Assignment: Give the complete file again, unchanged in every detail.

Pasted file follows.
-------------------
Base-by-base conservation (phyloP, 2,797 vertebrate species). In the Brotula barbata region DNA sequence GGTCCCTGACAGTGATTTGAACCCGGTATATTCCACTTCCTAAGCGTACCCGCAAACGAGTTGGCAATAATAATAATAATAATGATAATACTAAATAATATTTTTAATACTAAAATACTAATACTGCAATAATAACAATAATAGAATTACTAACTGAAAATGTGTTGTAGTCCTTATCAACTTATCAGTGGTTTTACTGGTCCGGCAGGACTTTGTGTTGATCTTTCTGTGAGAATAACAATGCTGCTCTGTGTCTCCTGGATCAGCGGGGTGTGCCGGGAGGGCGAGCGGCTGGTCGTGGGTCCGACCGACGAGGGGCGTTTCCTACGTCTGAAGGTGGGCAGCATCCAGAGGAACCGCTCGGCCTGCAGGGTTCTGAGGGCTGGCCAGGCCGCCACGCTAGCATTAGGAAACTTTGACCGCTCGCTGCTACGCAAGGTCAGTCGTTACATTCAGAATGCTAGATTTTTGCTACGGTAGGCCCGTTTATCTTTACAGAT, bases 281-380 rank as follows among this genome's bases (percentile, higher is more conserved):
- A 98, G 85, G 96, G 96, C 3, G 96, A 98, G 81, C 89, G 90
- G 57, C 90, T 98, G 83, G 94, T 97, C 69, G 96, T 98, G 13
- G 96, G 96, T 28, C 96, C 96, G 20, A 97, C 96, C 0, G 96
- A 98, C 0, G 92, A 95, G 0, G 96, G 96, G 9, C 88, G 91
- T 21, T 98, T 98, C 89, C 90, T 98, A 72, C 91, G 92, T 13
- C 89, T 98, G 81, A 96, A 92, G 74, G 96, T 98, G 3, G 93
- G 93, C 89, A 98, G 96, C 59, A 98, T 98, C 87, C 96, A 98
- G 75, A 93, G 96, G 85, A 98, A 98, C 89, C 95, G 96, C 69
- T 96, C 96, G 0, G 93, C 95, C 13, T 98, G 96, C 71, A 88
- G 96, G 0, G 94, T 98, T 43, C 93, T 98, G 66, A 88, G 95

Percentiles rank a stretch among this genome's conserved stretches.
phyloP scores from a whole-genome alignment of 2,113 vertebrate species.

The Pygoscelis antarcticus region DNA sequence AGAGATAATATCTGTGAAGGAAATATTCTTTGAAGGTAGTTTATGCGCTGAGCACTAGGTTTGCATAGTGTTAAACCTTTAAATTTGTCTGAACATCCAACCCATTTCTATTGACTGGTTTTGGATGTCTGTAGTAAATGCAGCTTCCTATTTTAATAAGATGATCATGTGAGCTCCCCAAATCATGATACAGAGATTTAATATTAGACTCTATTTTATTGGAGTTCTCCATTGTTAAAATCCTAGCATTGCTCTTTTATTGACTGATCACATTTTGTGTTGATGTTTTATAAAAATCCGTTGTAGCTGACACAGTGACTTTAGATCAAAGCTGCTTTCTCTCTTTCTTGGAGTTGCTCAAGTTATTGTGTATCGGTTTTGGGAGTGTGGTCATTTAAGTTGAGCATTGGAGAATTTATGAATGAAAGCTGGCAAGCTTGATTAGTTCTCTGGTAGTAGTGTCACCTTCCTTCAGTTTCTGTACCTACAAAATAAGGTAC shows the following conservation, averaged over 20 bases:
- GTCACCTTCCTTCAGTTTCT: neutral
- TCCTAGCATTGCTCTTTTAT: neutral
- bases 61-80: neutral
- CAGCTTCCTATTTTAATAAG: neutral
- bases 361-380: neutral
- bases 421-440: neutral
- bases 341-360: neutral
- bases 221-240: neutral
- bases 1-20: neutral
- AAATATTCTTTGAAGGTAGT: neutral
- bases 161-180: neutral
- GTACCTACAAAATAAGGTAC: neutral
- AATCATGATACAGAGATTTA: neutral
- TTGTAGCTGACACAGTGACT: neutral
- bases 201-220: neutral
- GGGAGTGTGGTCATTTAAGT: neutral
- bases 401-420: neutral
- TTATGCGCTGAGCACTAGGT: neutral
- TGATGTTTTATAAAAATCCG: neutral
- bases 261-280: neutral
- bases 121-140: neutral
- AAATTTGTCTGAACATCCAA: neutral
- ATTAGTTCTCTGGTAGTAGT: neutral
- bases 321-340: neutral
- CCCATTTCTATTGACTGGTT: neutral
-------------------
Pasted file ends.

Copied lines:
Base-by-base conservation (phyloP, 2,797 vertebrate species). In the Brotula barbata region DNA sequence GGTCCCTGACAGTGATTTGAACCCGGTATATTCCACTTCCTAAGCGTACCCGCAAACGAGTTGGCAATAATAATAATAATAATGATAATACTAAATAATATTTTTAATACTAAAATACTAATACTGCAATAATAACAATAATAGAATTACTAACTGAAAATGTGTTGTAGTCCTTATCAACTTATCAGTGGTTTTACTGGTCCGGCAGGACTTTGTGTTGATCTTTCTGTGAGAATAACAATGCTGCTCTGTGTCTCCTGGATCAGCGGGGTGTGCCGGGAGGGCGAGCGGCTGGTCGTGGGTCCGACCGACGAGGGGCGTTTCCTACGTCTGAAGGTGGGCAGCATCCAGAGGAACCGCTCGGCCTGCAGGGTTCTGAGGGCTGGCCAGGCCGCCACGCTAGCATTAGGAAACTTTGACCGCTCGCTGCTACGCAAGGTCAGTCGTTACATTCAGAATGCTAGATTTTTGCTACGGTAGGCCCGTTTATCTTTACAGAT, bases 281-380 rank as follows among this genome's bases (percentile, higher is more conserved):
- A 98, G 85, G 96, G 96, C 3, G 96, A 98, G 81, C 89, G 90
- G 57, C 90, T 98, G 83, G 94, T 97, C 69, G 96, T 98, G 13
- G 96, G 96, T 28, C 96, C 96, G 20, A 97, C 96, C 0, G 96
- A 98, C 0, G 92, A 95, G 0, G 96, G 96, G 9, C 88, G 91
- T 21, T 98, T 98, C 89, C 90, T 98, A 72, C 91, G 92, T 13
- C 89, T 98, G 81, A 96, A 92, G 74, G 96, T 98, G 3, G 93
- G 93, C 89, A 98, G 96, C 59, A 98, T 98, C 87, C 96, A 98
- G 75, A 93, G 96, G 85, A 98, A 98, C 89, C 95, G 96, C 69
- T 96, C 96, G 0, G 93, C 95, C 13, T 98, G 96, C 71, A 88
- G 96, G 0, G 94, T 98, T 43, C 93, T 98, G 66, A 88, G 95

Percentiles rank a stretch among this genome's conserved stretches.
phyloP scores from a whole-genome alignment of 2,113 vertebrate species.

The Pygoscelis antarcticus region DNA sequence AGAGATAATATCTGTGAAGGAAATATTCTTTGAAGGTAGTTTATGCGCTGAGCACTAGGTTTGCATAGTGTTAAACCTTTAAATTTGTCTGAACATCCAACCCATTTCTATTGACTGGTTTTGGATGTCTGTAGTAAATGCAGCTTCCTATTTTAATAAGATGATCATGTGAGCTCCCCAAATCATGATACAGAGATTTAATATTAGACTCTATTTTATTGGAGTTCTCCATTGTTAAAATCCTAGCATTGCTCTTTTATTGACTGATCACATTTTGTGTTGATGTTTTATAAAAATCCGTTGTAGCTGACACAGTGACTTTAGATCAAAGCTGCTTTCTCTCTTTCTTGGAGTTGCTCAAGTTATTGTGTATCGGTTTTGGGAGTGTGGTCATTTAAGTTGAGCATTGGAGAATTTATGAATGAAAGCTGGCAAGCTTGATTAGTTCTCTGGTAGTAGTGTCACCTTCCTTCAGTTTCTGTACCTACAAAATAAGGTAC shows the following conservation, averaged over 20 bases:
- GTCACCTTCCTTCAGTTTCT: neutral
- TCCTAGCATTGCTCTTTTAT: neutral
- bases 61-80: neutral
- CAGCTTCCTATTTTAATAAG: neutral
- bases 361-380: neutral
- bases 421-440: neutral
- bases 341-360: neutral
- bases 221-240: neutral
- bases 1-20: neutral
- AAATATTCTTTGAAGGTAGT: neutral
- bases 161-180: neutral
- GTACCTACAAAATAAGGTAC: neutral
- AATCATGATACAGAGATTTA: neutral
- TTGTAGCTGACACAGTGACT: neutral
- bases 201-220: neutral
- GGGAGTGTGGTCATTTAAGT: neutral
- bases 401-420: neutral
- TTATGCGCTGAGCACTAGGT: neutral
- TGATGTTTTATAAAAATCCG: neutral
- bases 261-280: neutral
- bases 121-140: neutral
- AAATTTGTCTGAACATCCAA: neutral
- ATTAGTTCTCTGGTAGTAGT: neutral
- bases 321-340: neutral
- CCCATTTCTATTGACTGGTT: neutral